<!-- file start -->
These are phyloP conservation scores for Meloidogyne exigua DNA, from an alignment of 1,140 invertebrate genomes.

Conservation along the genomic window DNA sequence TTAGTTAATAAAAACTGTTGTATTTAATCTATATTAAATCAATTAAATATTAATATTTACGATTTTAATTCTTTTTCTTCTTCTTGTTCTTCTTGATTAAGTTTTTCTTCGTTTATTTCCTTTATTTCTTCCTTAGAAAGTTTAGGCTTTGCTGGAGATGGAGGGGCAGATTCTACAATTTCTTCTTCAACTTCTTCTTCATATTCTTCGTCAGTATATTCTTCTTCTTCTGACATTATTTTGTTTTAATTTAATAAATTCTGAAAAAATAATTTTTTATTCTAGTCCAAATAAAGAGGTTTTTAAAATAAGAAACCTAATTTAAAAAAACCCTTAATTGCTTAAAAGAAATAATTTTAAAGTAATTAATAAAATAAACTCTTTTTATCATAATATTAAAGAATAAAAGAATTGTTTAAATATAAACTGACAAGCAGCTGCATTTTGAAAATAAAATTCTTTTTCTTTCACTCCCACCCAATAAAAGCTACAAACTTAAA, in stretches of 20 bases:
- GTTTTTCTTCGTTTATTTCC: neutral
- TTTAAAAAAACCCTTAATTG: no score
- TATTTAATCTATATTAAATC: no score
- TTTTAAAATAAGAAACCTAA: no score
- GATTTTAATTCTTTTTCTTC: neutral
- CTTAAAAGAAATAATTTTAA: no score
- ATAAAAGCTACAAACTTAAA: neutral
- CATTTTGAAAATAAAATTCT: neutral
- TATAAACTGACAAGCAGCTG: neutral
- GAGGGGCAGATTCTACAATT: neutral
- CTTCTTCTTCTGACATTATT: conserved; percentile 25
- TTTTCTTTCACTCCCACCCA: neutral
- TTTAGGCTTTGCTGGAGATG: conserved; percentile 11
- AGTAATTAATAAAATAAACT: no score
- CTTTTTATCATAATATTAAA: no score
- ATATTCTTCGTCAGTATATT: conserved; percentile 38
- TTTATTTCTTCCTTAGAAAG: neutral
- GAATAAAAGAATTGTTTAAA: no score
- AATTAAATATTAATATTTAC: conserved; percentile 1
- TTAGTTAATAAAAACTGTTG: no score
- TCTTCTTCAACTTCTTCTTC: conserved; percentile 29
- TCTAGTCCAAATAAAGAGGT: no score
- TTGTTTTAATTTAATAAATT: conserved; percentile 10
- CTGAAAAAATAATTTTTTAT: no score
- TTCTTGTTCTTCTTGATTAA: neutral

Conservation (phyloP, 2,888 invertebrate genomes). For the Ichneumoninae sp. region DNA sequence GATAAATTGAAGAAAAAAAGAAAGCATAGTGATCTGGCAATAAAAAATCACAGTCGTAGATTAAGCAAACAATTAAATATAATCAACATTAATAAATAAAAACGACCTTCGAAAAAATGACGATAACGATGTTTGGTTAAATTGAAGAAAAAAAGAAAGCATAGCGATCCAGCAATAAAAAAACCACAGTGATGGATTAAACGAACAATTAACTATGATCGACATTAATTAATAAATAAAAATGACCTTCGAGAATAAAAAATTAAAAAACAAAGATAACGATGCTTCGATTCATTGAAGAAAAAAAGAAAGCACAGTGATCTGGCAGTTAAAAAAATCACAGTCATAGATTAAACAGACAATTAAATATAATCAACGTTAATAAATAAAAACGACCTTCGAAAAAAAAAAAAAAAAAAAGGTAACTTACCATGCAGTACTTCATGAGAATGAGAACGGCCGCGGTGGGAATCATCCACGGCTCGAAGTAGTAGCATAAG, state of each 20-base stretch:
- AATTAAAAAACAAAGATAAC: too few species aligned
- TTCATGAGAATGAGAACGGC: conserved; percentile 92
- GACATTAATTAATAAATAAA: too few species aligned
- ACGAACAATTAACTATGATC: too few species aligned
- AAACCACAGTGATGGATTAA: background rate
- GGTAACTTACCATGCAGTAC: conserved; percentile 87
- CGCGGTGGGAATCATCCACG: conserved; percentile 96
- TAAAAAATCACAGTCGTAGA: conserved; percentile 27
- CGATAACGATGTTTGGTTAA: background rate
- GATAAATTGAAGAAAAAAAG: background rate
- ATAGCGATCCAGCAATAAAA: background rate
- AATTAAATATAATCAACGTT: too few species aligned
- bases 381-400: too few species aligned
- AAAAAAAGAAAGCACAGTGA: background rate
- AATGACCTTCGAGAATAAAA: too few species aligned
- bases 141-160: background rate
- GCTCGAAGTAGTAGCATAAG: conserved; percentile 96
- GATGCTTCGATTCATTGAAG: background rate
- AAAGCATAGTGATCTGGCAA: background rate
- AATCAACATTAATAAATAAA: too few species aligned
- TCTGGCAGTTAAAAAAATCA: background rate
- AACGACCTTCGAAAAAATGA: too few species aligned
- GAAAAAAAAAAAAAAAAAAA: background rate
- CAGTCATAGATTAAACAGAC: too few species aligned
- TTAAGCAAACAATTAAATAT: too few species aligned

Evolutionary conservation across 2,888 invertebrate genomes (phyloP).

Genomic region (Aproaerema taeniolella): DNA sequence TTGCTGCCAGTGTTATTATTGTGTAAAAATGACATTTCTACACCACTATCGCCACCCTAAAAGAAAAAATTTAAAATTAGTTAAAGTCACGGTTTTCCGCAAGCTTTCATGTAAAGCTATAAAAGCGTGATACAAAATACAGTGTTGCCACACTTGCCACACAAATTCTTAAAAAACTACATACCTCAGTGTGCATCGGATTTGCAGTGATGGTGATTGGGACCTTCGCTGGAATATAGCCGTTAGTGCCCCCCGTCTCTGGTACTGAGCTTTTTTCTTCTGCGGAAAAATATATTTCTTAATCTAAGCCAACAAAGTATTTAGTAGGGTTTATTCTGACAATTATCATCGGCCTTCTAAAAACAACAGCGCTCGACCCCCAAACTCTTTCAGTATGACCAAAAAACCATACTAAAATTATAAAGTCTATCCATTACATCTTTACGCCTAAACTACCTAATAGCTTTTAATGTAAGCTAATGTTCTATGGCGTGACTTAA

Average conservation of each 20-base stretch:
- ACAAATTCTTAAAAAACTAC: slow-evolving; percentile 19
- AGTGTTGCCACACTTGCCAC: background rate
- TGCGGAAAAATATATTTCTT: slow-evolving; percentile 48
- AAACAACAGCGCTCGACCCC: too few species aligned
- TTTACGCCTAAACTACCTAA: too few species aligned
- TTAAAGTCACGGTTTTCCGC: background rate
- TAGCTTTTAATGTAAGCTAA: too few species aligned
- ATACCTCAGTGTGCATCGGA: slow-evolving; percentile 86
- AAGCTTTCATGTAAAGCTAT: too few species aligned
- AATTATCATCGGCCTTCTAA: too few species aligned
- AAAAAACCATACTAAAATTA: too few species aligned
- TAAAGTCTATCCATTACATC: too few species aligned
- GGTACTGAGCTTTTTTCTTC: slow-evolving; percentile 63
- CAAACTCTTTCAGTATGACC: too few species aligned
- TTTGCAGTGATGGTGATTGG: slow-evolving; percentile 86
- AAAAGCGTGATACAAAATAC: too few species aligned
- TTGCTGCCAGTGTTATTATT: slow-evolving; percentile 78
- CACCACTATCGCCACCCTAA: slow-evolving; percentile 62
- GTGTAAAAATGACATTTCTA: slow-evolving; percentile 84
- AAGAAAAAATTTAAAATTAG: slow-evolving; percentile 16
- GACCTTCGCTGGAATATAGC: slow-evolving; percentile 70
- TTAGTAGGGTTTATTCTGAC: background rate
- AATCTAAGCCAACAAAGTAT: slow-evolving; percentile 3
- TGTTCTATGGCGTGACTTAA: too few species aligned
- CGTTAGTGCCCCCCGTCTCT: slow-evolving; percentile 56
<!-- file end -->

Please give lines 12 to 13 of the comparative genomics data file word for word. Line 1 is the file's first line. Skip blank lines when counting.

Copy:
- GAGGGGCAGATTCTACAATT: neutral
- CTTCTTCTTCTGACATTATT: conserved; percentile 25